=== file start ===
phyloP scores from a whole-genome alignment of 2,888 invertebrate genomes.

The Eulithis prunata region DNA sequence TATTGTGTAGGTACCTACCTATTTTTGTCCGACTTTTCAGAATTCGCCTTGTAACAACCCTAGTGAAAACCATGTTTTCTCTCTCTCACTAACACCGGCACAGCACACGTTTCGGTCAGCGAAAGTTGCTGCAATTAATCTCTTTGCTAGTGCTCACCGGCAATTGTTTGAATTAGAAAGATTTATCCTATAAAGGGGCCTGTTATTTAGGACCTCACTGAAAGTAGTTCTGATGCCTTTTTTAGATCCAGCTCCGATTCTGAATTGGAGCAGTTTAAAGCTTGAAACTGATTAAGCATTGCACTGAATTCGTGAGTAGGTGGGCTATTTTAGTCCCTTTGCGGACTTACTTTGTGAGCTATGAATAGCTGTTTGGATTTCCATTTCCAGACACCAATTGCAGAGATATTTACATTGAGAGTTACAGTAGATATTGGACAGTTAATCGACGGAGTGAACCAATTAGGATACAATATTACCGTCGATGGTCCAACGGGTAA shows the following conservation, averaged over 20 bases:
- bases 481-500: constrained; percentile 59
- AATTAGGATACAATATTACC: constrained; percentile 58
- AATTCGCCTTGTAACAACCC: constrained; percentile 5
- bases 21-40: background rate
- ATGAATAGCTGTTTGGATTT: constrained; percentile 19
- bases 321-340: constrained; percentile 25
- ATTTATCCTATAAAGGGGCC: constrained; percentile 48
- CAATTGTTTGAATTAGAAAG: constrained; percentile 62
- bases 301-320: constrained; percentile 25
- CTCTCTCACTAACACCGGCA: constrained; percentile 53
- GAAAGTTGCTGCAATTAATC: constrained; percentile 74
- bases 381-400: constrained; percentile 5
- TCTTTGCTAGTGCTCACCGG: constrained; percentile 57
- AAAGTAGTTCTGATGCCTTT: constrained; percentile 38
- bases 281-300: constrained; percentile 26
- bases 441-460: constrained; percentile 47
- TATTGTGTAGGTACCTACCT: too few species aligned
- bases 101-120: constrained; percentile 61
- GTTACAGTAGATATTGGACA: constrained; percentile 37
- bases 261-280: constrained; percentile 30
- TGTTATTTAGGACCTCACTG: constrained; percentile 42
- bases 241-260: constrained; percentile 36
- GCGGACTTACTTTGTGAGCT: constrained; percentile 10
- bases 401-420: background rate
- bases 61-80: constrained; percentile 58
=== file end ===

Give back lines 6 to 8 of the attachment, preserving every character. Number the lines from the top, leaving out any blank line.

- bases 21-40: background rate
- ATGAATAGCTGTTTGGATTT: constrained; percentile 19
- bases 321-340: constrained; percentile 25